Cork City captain believes safety is a must before soccer kicks off again

Cork City captain believes safety is a must before soccer kicks off again
Cork City's Gearoid Morrissey and Ciaron Harkin of Derry City. Picture: INPHO/Laszlo Geczo

CORK CITY captain Gearoid Morrissey is itching to get back training and playing again, but only when it is safe to do so.

In these uncertain and sometimes dull times, people are keen for the resumption of football, but we can forget the risks players could be putting themselves and their families by return to competitive action.

Morrissey is very mindful and fearful of the potential danger of going back in training and playing games, and feels certain measures need to be put in place in order for him and other players to feel it is safe to recommence football.

“I’m as desperate as anyone to get back to normality and get back playing again, but I am cautious about whether or not it will be safe if we do,” Morrissey said.

“My main concern is that my wife has asthma and that I contract the virus and pass it on to her.

“Players need to be worried about the impact and the affect that it would have on their families were they to get the virus.

“There has to be a lot of procedures to be put in place in order for players to feel comfortable to return to action.

“I would think there has to be some sort of Covid officer at every training session to ensure that rules are being followed.

“It would also be so important that players are constantly having their temperature checked.

“I would feel much better going back into the training ground knowing that there are proper guidelines in place, to help to prevent anyone contracting the virus.”

There is the potential for the league to return in July albeit behind closed doors.

Morrissey believes it would be very optimistic for people to believe that this was going to happen considering the extra costs and less revenue for clubs that would incur, and that until a vaccine for Covid-19 is made, we will not see soccer return to normal.

“With all the extra costs of having to make sure the training grounds, match day stadiums are properly cleaned and hiring extra staff to make sure that guidelines are met, it’s going to increase costs for clubs if the league does resume.

“There are going to be extra costs for clubs even things like having to get an extra bus to travel to away games.

“Without any games been played in the last few weeks, clubs have had little or no income, they will need supporters more than ever when the league does resume.

“I know there is the possibility of reduced capacity been put in place, but I just don’t know if clubs will agree to it.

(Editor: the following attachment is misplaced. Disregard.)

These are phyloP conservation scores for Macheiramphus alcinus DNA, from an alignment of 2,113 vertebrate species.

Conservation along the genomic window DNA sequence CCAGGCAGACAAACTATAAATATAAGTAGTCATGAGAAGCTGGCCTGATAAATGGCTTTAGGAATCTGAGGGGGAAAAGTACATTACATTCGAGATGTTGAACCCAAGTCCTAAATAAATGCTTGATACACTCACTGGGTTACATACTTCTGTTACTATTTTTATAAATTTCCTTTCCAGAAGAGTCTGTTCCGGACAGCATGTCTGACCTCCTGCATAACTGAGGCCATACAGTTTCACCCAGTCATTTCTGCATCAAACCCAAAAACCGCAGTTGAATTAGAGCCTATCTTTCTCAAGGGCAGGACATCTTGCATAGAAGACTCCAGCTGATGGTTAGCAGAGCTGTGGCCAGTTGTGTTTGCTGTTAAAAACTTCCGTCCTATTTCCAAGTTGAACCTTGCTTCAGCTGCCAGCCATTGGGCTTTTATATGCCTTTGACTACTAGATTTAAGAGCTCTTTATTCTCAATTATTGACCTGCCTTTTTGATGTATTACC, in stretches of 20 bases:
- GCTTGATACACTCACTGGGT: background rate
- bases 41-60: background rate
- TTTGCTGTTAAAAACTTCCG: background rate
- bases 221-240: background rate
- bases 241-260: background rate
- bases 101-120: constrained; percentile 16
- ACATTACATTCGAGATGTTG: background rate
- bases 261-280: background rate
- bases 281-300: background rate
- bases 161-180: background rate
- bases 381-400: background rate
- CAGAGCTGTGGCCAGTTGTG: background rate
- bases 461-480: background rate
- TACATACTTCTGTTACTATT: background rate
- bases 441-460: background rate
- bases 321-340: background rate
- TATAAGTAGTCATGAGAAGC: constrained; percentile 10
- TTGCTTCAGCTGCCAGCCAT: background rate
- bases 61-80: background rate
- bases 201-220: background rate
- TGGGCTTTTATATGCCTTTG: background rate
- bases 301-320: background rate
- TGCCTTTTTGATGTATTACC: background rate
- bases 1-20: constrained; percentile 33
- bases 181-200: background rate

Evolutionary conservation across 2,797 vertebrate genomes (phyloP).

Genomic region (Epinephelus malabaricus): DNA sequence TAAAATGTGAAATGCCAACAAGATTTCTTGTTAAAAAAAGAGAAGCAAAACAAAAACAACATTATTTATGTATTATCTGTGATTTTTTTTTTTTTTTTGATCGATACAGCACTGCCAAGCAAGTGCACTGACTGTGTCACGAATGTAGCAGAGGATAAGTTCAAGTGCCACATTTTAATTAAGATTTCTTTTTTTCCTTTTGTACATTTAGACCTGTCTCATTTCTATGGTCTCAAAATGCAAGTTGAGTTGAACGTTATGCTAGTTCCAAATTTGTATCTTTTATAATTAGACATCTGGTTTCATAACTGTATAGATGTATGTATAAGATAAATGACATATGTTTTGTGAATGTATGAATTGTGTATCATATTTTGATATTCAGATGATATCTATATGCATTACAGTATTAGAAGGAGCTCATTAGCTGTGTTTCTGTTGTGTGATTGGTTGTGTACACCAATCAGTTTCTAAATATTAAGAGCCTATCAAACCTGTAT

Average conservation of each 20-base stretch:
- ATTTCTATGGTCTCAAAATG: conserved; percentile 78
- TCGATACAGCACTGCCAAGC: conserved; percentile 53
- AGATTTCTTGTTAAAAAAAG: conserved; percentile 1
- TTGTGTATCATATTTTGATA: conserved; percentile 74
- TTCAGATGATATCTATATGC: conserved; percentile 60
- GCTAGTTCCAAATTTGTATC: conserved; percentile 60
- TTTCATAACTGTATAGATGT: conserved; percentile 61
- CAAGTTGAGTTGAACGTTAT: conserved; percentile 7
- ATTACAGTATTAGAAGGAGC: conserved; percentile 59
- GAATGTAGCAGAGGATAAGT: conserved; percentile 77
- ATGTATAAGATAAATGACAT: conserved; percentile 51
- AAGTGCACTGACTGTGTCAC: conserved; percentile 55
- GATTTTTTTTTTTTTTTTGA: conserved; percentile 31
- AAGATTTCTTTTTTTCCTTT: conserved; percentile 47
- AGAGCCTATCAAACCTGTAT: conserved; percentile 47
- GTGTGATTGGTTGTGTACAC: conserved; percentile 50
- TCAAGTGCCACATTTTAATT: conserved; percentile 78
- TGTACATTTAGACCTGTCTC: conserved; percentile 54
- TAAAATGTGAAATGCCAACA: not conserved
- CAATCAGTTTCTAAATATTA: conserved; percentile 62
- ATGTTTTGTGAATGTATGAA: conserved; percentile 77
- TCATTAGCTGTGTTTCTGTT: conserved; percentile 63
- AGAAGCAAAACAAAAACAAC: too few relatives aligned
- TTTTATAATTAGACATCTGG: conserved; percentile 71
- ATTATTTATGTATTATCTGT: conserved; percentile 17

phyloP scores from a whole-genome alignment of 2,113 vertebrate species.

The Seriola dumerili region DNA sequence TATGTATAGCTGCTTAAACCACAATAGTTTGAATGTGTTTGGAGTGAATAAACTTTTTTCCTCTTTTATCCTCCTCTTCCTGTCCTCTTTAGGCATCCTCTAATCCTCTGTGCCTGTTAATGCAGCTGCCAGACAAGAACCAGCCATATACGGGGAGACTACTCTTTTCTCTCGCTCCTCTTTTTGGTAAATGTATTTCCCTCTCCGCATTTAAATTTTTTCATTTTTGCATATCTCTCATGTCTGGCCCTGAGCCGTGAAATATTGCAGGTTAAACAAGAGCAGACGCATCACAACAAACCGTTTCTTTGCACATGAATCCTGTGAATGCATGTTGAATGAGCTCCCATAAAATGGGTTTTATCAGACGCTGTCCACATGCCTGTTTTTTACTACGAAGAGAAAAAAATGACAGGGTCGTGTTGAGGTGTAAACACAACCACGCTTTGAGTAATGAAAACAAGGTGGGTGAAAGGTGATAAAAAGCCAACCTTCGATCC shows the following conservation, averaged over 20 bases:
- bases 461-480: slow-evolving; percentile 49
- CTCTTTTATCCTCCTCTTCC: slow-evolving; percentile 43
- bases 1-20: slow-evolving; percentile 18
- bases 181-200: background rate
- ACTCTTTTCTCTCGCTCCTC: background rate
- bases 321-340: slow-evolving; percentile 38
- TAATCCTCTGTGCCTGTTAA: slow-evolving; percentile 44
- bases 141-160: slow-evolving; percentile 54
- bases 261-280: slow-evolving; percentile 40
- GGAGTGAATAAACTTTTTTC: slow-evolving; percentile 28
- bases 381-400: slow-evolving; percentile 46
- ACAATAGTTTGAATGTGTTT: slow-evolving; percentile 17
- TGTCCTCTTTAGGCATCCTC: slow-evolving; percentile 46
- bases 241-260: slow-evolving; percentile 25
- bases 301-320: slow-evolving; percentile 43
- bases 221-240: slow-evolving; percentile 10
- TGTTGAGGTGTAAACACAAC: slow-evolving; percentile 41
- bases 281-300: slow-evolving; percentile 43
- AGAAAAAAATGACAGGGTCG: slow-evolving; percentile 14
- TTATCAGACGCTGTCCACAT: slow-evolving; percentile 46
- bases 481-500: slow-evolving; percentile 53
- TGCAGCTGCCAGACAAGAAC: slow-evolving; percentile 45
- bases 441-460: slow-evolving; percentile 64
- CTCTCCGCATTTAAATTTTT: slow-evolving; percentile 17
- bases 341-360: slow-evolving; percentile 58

“Football can’t return to normal until a vaccine is made and we don’t know how long that will be.

“The big problem will be if games do resume and a player contracts the virus, what happens then?

“He obviously has to self-isolate, but will his team-mates have to do so as well?

“What about the teams that player would have played against a few weeks before, do they have to isolate as well, which will mean clubs won’t be able to field a team for at least two weeks?

“Does the league just shut down again?

“What happens to players that get injured? At the moment the suggestion is that they can’t get deep tissue work from the physio.

Gearoid Morrissey and UCD’s Dara Keane. Picture: INPHO/Ken Sutton
Gearoid Morrissey and UCD’s Dara Keane. Picture: INPHO/Ken Sutton


“There are so many questions that need to be answered before we can start considering going back,” Morrissey added.

Keeping fit and remaining motivated has been a difficult obstacle to overcome for some players during this lockdown, but the City captain believes the programmes that were given to them by the club, along with players being in constant communication, has helped keep spirits high.

“Joe (Gamble) has designed some really excellent programmes which have kept the lads occupied.

“We constantly stay in contact with one another, talking to each other about what work we’ve done throughout the day and then post our results, so that everyone can see.

“It keeps lads motivated because if they see someone working hard, they will know they have to work just as hard so that if we do return, everyone is at a high level of fitness.

“I live close to the Lee fields, so I’m there most days doing my cardio work and then do body weight exercises at home to maintain strength.”

As captain of the club, players are constantly in communication with Morrissey asking him for updates.

The midfielder was quick to praise the club’s board and how they have handled everything during these uncertain times and continue to communicate with the players.

“I’m the players delegate, I represent the players when talking to the PFAI and club.

“We have frequent zoom calls with the PFAI about the future of the league.

“I record details from those meetings and put that information on the player’s groups chat.

“The club have been great in terms of keeping us informed and given us notice to any chance of circumstance.

“I know they have been availing of the government’s subsidy scheme and anytime there has been a change they give us two weeks notice.

“That’s all we (the players) can ask for in these uncertain times, is to be kept informed and be given notice if things change.

“We know the club are doing everything that they can for the players.”

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